Armenia may be a little country. But it is really BIG on grit!
It stretches like a tadpole from north to south. Not a friend, or an ocean, in sight. Neighbours double down to douse, snuff out, smother and choke it.
It’s a marvel Armenia is still on the world map. Just take at look!
Its two long borders with Turkey and Azerbaijan totally closed.
Today, its border with Turkey is closed! Its border with Azerbaijan is closed. This blockade of essential goods cripples its economy. Armenia nurtures its tiny border in the north with Georgia and in the south with Iran. But the relationship with Georgia is fragile as Georgia supports Azerbaijan. And the relationship with Iran is delicate as it is an Islamic state. Armenia is 94% Christian.
A geopolitical nightmare!
Armenia, in the past, had a lot more people on a lot more square kilometres. But in the early 1900s; Turkey exterminates 1.5 million Armenians and western Armenia becomes eastern Turkey. And under Soviet rule, Stalin declares large regions, home to Armenians, as Azerbaijan territory. So, eastern Armenia becomes western Azerbaijan. Here conflict leaves 30,000 Armenians dead and 1 million displaced. Tensions still simmer.
Today 3 million people still stand on 30,000 square km! BIG, little ARMENIA!
This memorial in Yerevan, the capital, commemorates the Armenian Genocide. The Young Turk movement of the early 1900s envisions a sweep of Islam from Turkey eastwards.
But Christian Armenia stands in the way. 1.5 million are killed and many women and childen are marched to labour camps and orphanages in Syria and elsewhere.
This is the eastern region, Nagorno Karabakh, disputed with Azerbaijan. We ride past and clearly see the buildings and churches abandoned by Armenians. In the center of the picture just above the buildlings is the Azerbaijan army compound. Anyone attemping to go to the abandoned buildings will be shot at.
The Armenian toll to date is 30,000 dead and 1 million displaced. Tensions here also still exist.
When Harry & I arrive in the capital, Yerevan, something feels amiss. In the central square, youngsters gather in the rain! This is their 5th day of non-violent protest, they say!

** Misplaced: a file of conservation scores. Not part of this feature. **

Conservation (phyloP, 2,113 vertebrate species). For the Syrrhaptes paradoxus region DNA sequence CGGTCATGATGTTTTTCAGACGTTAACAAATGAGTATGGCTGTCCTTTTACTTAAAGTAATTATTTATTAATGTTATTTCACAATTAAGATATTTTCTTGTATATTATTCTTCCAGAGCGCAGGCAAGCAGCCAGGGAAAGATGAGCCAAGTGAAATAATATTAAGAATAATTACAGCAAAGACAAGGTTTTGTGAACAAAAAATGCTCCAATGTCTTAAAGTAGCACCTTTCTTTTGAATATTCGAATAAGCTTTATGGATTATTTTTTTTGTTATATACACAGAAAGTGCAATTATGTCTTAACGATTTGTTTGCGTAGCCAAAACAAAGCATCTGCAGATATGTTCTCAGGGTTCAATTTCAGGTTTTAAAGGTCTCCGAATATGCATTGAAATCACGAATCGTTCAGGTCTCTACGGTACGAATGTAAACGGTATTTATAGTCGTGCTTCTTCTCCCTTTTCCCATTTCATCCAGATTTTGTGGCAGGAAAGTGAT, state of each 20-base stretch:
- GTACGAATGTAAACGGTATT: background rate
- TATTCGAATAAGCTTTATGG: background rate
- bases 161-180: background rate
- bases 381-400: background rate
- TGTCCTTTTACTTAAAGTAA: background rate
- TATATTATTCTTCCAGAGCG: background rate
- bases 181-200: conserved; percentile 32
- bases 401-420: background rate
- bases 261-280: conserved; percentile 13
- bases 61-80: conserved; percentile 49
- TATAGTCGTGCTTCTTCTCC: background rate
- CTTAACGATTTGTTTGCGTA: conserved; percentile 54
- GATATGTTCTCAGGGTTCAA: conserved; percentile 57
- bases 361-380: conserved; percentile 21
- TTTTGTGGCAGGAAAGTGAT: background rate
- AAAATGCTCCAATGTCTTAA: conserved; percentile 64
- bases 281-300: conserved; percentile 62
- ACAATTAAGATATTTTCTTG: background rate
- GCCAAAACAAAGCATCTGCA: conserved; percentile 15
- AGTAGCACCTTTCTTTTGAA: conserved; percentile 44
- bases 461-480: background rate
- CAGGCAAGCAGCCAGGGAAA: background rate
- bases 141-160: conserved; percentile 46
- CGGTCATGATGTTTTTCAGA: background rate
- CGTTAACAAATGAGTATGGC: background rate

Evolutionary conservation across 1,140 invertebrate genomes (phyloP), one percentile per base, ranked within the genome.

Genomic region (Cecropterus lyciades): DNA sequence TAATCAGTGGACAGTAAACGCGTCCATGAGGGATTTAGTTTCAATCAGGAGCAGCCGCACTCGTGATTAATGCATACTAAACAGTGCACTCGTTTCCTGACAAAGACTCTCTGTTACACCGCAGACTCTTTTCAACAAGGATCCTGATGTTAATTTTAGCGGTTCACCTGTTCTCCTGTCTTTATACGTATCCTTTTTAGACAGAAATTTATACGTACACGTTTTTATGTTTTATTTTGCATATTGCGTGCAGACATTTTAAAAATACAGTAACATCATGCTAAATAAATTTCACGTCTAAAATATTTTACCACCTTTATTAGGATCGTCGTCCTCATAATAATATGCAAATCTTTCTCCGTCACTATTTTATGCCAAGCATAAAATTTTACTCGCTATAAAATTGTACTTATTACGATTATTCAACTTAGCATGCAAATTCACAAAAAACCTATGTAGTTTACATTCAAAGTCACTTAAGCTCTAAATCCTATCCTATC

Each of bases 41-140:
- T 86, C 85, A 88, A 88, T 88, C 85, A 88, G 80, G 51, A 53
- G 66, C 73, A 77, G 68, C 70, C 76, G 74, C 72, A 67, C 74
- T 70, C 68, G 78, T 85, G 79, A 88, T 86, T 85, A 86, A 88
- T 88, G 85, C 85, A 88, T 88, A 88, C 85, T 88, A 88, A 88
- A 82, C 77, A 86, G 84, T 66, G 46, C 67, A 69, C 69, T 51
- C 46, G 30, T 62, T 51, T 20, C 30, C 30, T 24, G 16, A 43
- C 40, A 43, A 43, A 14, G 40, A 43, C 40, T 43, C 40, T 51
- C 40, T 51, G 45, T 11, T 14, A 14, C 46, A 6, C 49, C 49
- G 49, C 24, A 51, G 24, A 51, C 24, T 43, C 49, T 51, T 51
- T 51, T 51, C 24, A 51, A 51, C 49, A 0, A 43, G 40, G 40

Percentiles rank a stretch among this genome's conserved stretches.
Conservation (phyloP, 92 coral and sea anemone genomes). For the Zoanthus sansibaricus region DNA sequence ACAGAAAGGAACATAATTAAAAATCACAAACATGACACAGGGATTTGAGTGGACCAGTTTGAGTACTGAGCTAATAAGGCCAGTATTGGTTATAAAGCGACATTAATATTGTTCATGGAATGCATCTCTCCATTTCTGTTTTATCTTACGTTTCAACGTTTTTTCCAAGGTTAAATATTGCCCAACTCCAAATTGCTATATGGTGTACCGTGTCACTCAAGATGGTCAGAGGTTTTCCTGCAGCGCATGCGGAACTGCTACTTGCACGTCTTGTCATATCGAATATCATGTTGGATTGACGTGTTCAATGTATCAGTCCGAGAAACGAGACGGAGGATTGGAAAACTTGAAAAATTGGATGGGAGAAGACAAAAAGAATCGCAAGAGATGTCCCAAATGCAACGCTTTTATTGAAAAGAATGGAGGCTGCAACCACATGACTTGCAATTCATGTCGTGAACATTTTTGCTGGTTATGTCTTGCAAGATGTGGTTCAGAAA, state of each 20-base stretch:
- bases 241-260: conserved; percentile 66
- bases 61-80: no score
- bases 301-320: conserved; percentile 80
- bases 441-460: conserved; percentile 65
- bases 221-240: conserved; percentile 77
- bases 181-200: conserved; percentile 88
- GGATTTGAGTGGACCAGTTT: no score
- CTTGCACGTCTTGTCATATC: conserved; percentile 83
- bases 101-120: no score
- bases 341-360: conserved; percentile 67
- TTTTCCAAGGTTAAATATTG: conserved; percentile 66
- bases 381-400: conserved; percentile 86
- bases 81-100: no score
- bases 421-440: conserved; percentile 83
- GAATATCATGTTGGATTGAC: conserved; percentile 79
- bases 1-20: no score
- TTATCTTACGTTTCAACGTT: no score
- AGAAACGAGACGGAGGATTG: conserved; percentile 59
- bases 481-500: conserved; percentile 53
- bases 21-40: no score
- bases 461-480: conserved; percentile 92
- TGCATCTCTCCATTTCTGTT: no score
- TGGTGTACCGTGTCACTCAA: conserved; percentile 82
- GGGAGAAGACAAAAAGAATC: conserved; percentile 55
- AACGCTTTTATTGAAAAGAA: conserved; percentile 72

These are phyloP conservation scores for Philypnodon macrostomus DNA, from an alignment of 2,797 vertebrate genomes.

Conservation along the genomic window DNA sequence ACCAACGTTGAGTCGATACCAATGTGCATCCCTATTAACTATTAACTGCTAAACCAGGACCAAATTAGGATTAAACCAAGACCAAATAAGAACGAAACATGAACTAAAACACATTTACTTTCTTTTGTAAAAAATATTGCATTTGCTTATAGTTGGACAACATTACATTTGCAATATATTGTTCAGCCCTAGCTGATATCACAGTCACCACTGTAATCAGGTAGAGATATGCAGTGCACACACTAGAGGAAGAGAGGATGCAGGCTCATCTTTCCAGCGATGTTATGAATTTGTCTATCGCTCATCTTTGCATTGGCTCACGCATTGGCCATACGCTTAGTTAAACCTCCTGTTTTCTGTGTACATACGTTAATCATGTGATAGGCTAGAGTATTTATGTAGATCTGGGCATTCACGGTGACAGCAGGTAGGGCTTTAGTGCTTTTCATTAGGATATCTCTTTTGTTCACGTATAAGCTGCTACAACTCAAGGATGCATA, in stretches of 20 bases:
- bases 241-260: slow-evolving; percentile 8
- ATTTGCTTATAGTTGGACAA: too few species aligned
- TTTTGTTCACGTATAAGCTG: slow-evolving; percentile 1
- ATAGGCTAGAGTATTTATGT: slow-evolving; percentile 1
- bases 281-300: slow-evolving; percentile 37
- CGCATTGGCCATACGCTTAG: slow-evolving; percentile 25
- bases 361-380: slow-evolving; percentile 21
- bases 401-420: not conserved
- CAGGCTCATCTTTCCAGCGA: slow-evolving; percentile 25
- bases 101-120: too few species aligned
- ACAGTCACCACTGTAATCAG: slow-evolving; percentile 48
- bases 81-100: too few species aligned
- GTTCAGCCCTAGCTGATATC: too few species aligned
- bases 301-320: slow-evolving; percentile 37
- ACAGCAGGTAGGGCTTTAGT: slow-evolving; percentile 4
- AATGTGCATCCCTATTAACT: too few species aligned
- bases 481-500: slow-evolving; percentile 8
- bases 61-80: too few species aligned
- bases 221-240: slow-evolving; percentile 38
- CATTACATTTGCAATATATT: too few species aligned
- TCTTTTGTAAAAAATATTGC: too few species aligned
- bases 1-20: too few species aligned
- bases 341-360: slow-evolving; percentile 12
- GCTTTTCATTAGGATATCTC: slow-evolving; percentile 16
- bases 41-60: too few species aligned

Turns out, BIG little ARMENIA has an enemy within, too!
Their president, Serzh Sargsyan, is far too fond of Putin, oligarchs and corrupt deals. But his most recent stunt proves one step too far. He creates a powerful presidential position, to slip into after his 10 year stint as prime minister. A bit like Putin did in 2008. Armenians are not happy.
Their next five days of peaceful protest suck us in. Meticulous planning, social media, unfurl cleverly before us. We sympathise with their cause but are pessimistic about the outcome. These things drag on forever elsewhere.
But then again this is BIG little ARMENIA. See what happens …..
We arrive in Yerevan the capital. We stroll to Republic Square in the city centre and see …. hundreds gather in the rain under umbrellas …
… they want President Serzh Sargsyan to resign. He has created the new powerful position of President to step into after a 10 year stint as Prime Minister.
And fancy, the ear piercing VUVUZELA is in high demand.
Their day 6, our day 2, and the crowds start gathering in the early morning.
They stream in from all sides throughout the day.
The police too are out, protecting government buildings.
By the end of day 6, the police are in full force. We hear of a few skirmishes, but we see none …
… the police are afterall the older brothers of many of the protesters.
Their day 7, our day 3, and the demonstration definitely gains momentum.
We are told, students and a seasoned opposition activist Nikol Pashinyan, are carefully organising events.
Bicycles and …
… pedestrians respond to social media alerts and march to Republic Square. We live nearby and see it all quite closely.
It is defintely not, students only, anymore.
Their day 8, our day 4, and, it seems, all policemen are bussed in …
… kitted out in riot gear …
… and positioned strategically.
The swell is large, but peaceful.
Families are out.
And the message is clear. Serzh Sargsyan must GO.
The Armenian flag circles Republic Square over and over again.
50,000 protesters gather here this day 9 … together with smaller protests throughout Armenia.
We befriend Lucile who gives us enthusiastic insight into this wonderul Armenian moment … like …
… this single clap of hands is followed by open and empty raised hands … it symbolises their peaceful request, free of weapons and violence …
The president Sargsyan has proved obstinate and dictatorial in the past and Harry and I hope for, but cannot imagine a positive outcome.
On their day 10, and our day 5, Harry & I set off again, to the southern most settlement of Armenia, Meghri.
We cross two endless snowy mountain ranges, with our thoughts still firmly with the protestors in Yerevan.
At last the village of Meghri just down below us, and beyond that our next country, Iran.
We try to take a decent selfie, this is the best of at least 7 attempts.
But here is our homestay in the little village of Meghri. Our bikes stand in front of an array of fruit trees that will produce as soon as they recover from winter.
Our host Henrietta, with Harry, in front of her mini fabrika for vodka. She tells us President Sargsyan has resigned. New elections will be held. We celebrate BIGTIME
Inside our cosy bedrom I finish the last of my rather nice Armenian red wine out of a plastic bottle … the last booze for 45 days as we enter Iran the next day.
Breakfast the next morning heartens before we enter Iran ….
… with everything here, made by our Henriette herself from her garden and her animals on her small plot. VIVA ARMENIA.
Yes, Armenia still stands, and almost certainly better than before.